By the time the IRS announced its rules in June 2012 and declared that residents on federal exchanges also qualified for the subsidies, two libertarian lawyers already had scoured the statute’s text, structure and congressional history.
Jonathan Adler of the Case Western Reserve University School of Law and Michael Cannon of the Cato Institute published a paper that month in Health Matrix that identified the pillars of a legal challenge. They wrote that the IRS rule – which said residents in states that did not set up state-run exchanges were eligible for subsidies – runs contrary to the plain language of those six words in the statute.
The IRS rule therefore is contrary to congressional intent, Adler and Cannon wrote. And, they concluded, individuals could get standing to challenge it in court.
Adler and Cannon made the rounds as the most public advocates for the challenge, fleshing out the arguments in legal circles, lectures and media outlets.
“The statute limits tax credits to state-established exchanges in a manner that is plain and unambiguous,” Adler and Cannon wrote in an amicus brief filed in December on the King case. The IRS rule “tries to achieve through regulatory fiat what (the health care law) supporters could not achieve through the political process: a health care bill that does not rely on state cooperation.”
The libertarian Competitive Enterprise Institute, where Greve is a board member, decided to fund lawsuits based on the argument. Their aim from the beginning was the Supreme Court, and they wanted to be in front of the justices as soon as possible. Michael Carvin of Jones Day, who argued for challengers in the first health care law case before the Supreme Court, agreed to handle the litigation and filed it in federal court in Virginia.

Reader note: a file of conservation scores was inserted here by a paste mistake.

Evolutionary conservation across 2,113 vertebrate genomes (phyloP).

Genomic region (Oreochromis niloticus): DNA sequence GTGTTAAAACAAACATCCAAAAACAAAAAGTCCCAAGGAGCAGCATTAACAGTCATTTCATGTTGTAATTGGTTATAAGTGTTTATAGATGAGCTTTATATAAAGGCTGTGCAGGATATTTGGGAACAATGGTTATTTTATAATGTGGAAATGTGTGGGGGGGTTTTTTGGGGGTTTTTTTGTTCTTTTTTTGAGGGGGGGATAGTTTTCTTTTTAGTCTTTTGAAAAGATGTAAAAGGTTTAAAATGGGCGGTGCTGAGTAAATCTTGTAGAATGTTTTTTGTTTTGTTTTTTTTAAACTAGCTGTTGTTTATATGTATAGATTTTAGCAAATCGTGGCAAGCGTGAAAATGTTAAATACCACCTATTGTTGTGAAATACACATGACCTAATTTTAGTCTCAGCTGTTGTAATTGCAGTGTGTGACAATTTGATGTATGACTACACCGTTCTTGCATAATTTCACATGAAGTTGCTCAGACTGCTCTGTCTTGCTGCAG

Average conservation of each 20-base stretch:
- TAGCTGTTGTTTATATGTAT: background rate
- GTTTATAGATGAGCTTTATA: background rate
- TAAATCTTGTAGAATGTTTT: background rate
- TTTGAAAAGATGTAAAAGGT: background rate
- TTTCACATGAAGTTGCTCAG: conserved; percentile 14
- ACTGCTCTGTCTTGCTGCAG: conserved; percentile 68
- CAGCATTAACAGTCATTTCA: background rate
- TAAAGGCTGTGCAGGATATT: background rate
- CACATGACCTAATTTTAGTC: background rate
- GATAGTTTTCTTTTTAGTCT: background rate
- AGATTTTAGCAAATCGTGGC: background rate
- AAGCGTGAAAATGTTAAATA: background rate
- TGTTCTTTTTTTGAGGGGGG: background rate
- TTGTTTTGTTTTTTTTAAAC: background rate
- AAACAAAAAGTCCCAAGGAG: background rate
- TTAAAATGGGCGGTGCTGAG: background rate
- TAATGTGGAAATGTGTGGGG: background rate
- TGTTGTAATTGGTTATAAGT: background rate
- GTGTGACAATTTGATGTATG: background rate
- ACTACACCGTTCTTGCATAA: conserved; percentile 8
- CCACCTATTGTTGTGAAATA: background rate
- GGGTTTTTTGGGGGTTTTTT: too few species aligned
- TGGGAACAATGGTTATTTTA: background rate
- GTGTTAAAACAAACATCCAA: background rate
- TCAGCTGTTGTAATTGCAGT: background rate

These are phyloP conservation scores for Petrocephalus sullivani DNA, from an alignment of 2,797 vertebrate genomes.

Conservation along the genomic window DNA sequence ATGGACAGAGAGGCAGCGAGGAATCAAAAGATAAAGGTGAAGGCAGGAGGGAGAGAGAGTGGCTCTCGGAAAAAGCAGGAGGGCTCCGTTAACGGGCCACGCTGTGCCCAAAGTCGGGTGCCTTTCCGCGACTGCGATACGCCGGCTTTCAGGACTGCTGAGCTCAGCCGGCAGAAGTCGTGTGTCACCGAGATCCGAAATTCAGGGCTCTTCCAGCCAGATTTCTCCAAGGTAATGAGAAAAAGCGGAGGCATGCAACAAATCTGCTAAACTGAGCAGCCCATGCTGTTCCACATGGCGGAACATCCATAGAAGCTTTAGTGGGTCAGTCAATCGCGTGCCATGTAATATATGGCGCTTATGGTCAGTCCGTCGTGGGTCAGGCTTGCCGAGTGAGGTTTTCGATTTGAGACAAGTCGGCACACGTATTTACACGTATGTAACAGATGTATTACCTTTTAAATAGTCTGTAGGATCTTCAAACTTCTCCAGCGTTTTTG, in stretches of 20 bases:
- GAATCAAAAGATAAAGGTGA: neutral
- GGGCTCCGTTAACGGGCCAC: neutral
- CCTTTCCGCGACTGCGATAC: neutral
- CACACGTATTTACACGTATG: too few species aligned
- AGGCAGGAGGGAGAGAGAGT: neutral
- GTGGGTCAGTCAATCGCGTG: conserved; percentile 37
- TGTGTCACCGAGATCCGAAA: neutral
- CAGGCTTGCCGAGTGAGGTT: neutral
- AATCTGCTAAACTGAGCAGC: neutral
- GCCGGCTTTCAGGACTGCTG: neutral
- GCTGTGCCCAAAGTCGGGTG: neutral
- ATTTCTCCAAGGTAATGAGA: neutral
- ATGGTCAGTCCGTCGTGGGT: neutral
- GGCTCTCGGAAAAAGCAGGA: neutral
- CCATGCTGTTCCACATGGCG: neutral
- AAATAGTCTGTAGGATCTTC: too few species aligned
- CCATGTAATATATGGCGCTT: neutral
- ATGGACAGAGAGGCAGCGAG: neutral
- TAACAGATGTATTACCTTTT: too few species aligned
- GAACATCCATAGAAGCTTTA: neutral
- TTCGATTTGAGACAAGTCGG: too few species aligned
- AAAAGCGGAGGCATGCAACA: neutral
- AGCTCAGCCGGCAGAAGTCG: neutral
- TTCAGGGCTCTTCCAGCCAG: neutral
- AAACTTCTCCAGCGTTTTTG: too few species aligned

The Competitive Enterprise Institute found plaintiffs: four residents of Virginia, which did not set up its own exchange, who did not want to purchase health insurance. Media reports have questioned the backgrounds of those plaintiffs – one lists a hotel as a home address but no longer resides there, for example – but the intention of the litigation has been clear. The residents can sue, courts have ruled, because the IRS rule poses a direct financial burden when someone is forced either to purchase insurance or pay the penalty.
Carvin filed the King case when a separate CEI-backed case in the D.C. Circuit, Halbig v. Burwell, didn’t move quickly enough. Carvin “has always pushed the gas pedal as fast as possible,” Miller says.
The justices will look at the case through a familiar legal framework, which weighs the plain language of the statute with the intentions of the law.
First, the justices will see if the intent of Congress is clear based on the text of the law. This is where Carvin and the challengers may have the better of the argument, because the plain meaning of the six-word phrase would seem to only give subsidies to state-run exchanges.
“Certain members of the court are likely to say, ‘Look at the language Congress wrote,’” says Kannon Shanmugam, a Supreme Court litigator at Williams & Connolly. “It may be six words in the key provision, but it’s still the key provision – the one that determines who gets subsidies.”
If that is clear, then the Supreme Court can decide the case based just on that. The D.C. Circuit, in the Halbig case with the same arguments, agreed that the language was straightforward. (The Halbig case is stalled pending the outcome of the King case.)
So the Obama administration will try to create enough doubt about that sentence fragment to make the justices find the law ambiguous, at the least, about whether subsidies should go to insurance policies purchased on the federal exchange.
If the court finds the law as a whole is ambiguous, then it gives deference to the IRS rule as the correct interpretation of the law. It’s in this policy area where the Obama administration may have the better of the arguments.